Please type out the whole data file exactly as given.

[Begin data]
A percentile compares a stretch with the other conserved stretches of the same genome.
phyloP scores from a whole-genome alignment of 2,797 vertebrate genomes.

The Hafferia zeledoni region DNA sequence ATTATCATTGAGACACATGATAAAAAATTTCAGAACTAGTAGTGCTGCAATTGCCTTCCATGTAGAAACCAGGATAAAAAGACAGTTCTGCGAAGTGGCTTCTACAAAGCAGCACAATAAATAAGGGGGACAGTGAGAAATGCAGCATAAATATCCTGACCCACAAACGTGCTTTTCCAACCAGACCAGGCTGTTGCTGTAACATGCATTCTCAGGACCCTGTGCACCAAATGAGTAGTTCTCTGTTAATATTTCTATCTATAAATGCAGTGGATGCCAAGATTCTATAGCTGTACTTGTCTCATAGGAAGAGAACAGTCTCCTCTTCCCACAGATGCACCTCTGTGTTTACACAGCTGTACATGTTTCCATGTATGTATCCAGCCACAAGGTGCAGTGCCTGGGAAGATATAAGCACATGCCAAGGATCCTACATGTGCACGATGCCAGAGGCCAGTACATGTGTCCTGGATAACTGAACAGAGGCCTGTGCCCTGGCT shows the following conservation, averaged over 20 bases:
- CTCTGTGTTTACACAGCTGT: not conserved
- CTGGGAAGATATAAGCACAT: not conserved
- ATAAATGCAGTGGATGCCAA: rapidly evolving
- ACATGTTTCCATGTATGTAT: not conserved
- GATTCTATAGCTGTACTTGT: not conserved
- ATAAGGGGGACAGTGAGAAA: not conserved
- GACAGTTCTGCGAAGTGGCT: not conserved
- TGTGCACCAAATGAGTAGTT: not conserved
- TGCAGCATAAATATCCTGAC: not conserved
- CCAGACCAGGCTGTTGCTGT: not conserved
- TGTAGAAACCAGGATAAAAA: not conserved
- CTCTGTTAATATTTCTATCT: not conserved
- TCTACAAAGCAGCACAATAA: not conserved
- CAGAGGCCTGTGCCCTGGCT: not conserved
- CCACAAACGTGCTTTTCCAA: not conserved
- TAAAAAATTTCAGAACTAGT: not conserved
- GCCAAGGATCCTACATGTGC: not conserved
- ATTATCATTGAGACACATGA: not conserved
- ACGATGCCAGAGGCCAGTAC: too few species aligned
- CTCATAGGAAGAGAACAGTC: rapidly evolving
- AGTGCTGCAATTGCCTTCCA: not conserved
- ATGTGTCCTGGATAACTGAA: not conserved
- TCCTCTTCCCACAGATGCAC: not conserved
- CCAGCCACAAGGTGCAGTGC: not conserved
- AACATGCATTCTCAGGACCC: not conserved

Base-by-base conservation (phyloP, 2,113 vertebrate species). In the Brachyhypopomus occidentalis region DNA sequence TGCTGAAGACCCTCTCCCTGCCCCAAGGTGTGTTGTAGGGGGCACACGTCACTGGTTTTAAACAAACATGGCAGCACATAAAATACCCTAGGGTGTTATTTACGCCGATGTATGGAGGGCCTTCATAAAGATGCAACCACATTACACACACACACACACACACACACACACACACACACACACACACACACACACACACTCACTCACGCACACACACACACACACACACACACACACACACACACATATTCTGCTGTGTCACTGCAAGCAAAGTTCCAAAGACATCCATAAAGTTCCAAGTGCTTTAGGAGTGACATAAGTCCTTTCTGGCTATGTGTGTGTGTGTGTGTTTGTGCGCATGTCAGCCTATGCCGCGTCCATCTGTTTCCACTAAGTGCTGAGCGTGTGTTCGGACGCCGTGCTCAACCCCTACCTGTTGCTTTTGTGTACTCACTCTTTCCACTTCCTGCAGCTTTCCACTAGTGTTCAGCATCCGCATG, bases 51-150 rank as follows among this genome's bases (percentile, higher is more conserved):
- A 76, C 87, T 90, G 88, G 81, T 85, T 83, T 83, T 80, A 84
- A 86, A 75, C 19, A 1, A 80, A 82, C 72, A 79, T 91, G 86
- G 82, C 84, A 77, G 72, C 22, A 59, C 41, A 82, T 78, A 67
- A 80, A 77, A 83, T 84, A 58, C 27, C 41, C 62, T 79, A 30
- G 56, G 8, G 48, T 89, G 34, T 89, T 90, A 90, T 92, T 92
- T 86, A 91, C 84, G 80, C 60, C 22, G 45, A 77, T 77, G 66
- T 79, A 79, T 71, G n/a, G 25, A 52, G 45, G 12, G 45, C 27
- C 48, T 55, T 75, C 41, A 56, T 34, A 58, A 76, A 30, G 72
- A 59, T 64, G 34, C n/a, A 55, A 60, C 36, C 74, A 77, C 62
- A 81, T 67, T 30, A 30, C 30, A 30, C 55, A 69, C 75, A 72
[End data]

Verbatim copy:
A percentile compares a stretch with the other conserved stretches of the same genome.
phyloP scores from a whole-genome alignment of 2,797 vertebrate genomes.

The Hafferia zeledoni region DNA sequence ATTATCATTGAGACACATGATAAAAAATTTCAGAACTAGTAGTGCTGCAATTGCCTTCCATGTAGAAACCAGGATAAAAAGACAGTTCTGCGAAGTGGCTTCTACAAAGCAGCACAATAAATAAGGGGGACAGTGAGAAATGCAGCATAAATATCCTGACCCACAAACGTGCTTTTCCAACCAGACCAGGCTGTTGCTGTAACATGCATTCTCAGGACCCTGTGCACCAAATGAGTAGTTCTCTGTTAATATTTCTATCTATAAATGCAGTGGATGCCAAGATTCTATAGCTGTACTTGTCTCATAGGAAGAGAACAGTCTCCTCTTCCCACAGATGCACCTCTGTGTTTACACAGCTGTACATGTTTCCATGTATGTATCCAGCCACAAGGTGCAGTGCCTGGGAAGATATAAGCACATGCCAAGGATCCTACATGTGCACGATGCCAGAGGCCAGTACATGTGTCCTGGATAACTGAACAGAGGCCTGTGCCCTGGCT shows the following conservation, averaged over 20 bases:
- CTCTGTGTTTACACAGCTGT: not conserved
- CTGGGAAGATATAAGCACAT: not conserved
- ATAAATGCAGTGGATGCCAA: rapidly evolving
- ACATGTTTCCATGTATGTAT: not conserved
- GATTCTATAGCTGTACTTGT: not conserved
- ATAAGGGGGACAGTGAGAAA: not conserved
- GACAGTTCTGCGAAGTGGCT: not conserved
- TGTGCACCAAATGAGTAGTT: not conserved
- TGCAGCATAAATATCCTGAC: not conserved
- CCAGACCAGGCTGTTGCTGT: not conserved
- TGTAGAAACCAGGATAAAAA: not conserved
- CTCTGTTAATATTTCTATCT: not conserved
- TCTACAAAGCAGCACAATAA: not conserved
- CAGAGGCCTGTGCCCTGGCT: not conserved
- CCACAAACGTGCTTTTCCAA: not conserved
- TAAAAAATTTCAGAACTAGT: not conserved
- GCCAAGGATCCTACATGTGC: not conserved
- ATTATCATTGAGACACATGA: not conserved
- ACGATGCCAGAGGCCAGTAC: too few species aligned
- CTCATAGGAAGAGAACAGTC: rapidly evolving
- AGTGCTGCAATTGCCTTCCA: not conserved
- ATGTGTCCTGGATAACTGAA: not conserved
- TCCTCTTCCCACAGATGCAC: not conserved
- CCAGCCACAAGGTGCAGTGC: not conserved
- AACATGCATTCTCAGGACCC: not conserved

Base-by-base conservation (phyloP, 2,113 vertebrate species). In the Brachyhypopomus occidentalis region DNA sequence TGCTGAAGACCCTCTCCCTGCCCCAAGGTGTGTTGTAGGGGGCACACGTCACTGGTTTTAAACAAACATGGCAGCACATAAAATACCCTAGGGTGTTATTTACGCCGATGTATGGAGGGCCTTCATAAAGATGCAACCACATTACACACACACACACACACACACACACACACACACACACACACACACACACACACACTCACTCACGCACACACACACACACACACACACACACACACACACACATATTCTGCTGTGTCACTGCAAGCAAAGTTCCAAAGACATCCATAAAGTTCCAAGTGCTTTAGGAGTGACATAAGTCCTTTCTGGCTATGTGTGTGTGTGTGTGTTTGTGCGCATGTCAGCCTATGCCGCGTCCATCTGTTTCCACTAAGTGCTGAGCGTGTGTTCGGACGCCGTGCTCAACCCCTACCTGTTGCTTTTGTGTACTCACTCTTTCCACTTCCTGCAGCTTTCCACTAGTGTTCAGCATCCGCATG, bases 51-150 rank as follows among this genome's bases (percentile, higher is more conserved):
- A 76, C 87, T 90, G 88, G 81, T 85, T 83, T 83, T 80, A 84
- A 86, A 75, C 19, A 1, A 80, A 82, C 72, A 79, T 91, G 86
- G 82, C 84, A 77, G 72, C 22, A 59, C 41, A 82, T 78, A 67
- A 80, A 77, A 83, T 84, A 58, C 27, C 41, C 62, T 79, A 30
- G 56, G 8, G 48, T 89, G 34, T 89, T 90, A 90, T 92, T 92
- T 86, A 91, C 84, G 80, C 60, C 22, G 45, A 77, T 77, G 66
- T 79, A 79, T 71, G n/a, G 25, A 52, G 45, G 12, G 45, C 27
- C 48, T 55, T 75, C 41, A 56, T 34, A 58, A 76, A 30, G 72
- A 59, T 64, G 34, C n/a, A 55, A 60, C 36, C 74, A 77, C 62
- A 81, T 67, T 30, A 30, C 30, A 30, C 55, A 69, C 75, A 72